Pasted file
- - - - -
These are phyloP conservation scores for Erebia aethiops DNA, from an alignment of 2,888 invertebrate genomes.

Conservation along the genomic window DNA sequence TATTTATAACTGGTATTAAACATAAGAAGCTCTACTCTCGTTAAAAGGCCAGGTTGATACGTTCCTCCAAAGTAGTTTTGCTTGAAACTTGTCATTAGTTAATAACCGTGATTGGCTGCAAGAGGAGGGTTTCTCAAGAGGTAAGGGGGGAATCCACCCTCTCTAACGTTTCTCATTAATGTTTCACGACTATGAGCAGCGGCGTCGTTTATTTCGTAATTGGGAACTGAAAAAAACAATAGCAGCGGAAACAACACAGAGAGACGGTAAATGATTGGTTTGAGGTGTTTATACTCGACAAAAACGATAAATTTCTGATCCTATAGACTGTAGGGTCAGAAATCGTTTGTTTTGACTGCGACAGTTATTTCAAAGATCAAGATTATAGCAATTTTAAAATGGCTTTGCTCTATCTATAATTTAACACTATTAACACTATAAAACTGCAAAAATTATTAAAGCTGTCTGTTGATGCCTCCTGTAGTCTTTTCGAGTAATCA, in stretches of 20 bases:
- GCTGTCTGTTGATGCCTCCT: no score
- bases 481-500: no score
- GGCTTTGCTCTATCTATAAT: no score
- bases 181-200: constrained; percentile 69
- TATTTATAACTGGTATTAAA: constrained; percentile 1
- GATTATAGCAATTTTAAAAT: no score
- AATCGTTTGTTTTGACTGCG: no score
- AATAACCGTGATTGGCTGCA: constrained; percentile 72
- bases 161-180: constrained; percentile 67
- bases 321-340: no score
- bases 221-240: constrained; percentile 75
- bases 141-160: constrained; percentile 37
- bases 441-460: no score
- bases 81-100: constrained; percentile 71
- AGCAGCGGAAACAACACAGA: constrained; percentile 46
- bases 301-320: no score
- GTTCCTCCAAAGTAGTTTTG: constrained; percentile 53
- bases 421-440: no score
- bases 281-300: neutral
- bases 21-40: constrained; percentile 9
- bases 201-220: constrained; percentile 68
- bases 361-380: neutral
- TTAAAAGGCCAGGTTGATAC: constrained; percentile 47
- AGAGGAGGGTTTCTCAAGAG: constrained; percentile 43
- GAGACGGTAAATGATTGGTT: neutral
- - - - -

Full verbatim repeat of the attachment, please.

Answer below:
These are phyloP conservation scores for Erebia aethiops DNA, from an alignment of 2,888 invertebrate genomes.

Conservation along the genomic window DNA sequence TATTTATAACTGGTATTAAACATAAGAAGCTCTACTCTCGTTAAAAGGCCAGGTTGATACGTTCCTCCAAAGTAGTTTTGCTTGAAACTTGTCATTAGTTAATAACCGTGATTGGCTGCAAGAGGAGGGTTTCTCAAGAGGTAAGGGGGGAATCCACCCTCTCTAACGTTTCTCATTAATGTTTCACGACTATGAGCAGCGGCGTCGTTTATTTCGTAATTGGGAACTGAAAAAAACAATAGCAGCGGAAACAACACAGAGAGACGGTAAATGATTGGTTTGAGGTGTTTATACTCGACAAAAACGATAAATTTCTGATCCTATAGACTGTAGGGTCAGAAATCGTTTGTTTTGACTGCGACAGTTATTTCAAAGATCAAGATTATAGCAATTTTAAAATGGCTTTGCTCTATCTATAATTTAACACTATTAACACTATAAAACTGCAAAAATTATTAAAGCTGTCTGTTGATGCCTCCTGTAGTCTTTTCGAGTAATCA, in stretches of 20 bases:
- GCTGTCTGTTGATGCCTCCT: no score
- bases 481-500: no score
- GGCTTTGCTCTATCTATAAT: no score
- bases 181-200: constrained; percentile 69
- TATTTATAACTGGTATTAAA: constrained; percentile 1
- GATTATAGCAATTTTAAAAT: no score
- AATCGTTTGTTTTGACTGCG: no score
- AATAACCGTGATTGGCTGCA: constrained; percentile 72
- bases 161-180: constrained; percentile 67
- bases 321-340: no score
- bases 221-240: constrained; percentile 75
- bases 141-160: constrained; percentile 37
- bases 441-460: no score
- bases 81-100: constrained; percentile 71
- AGCAGCGGAAACAACACAGA: constrained; percentile 46
- bases 301-320: no score
- GTTCCTCCAAAGTAGTTTTG: constrained; percentile 53
- bases 421-440: no score
- bases 281-300: neutral
- bases 21-40: constrained; percentile 9
- bases 201-220: constrained; percentile 68
- bases 361-380: neutral
- TTAAAAGGCCAGGTTGATAC: constrained; percentile 47
- AGAGGAGGGTTTCTCAAGAG: constrained; percentile 43
- GAGACGGTAAATGATTGGTT: neutral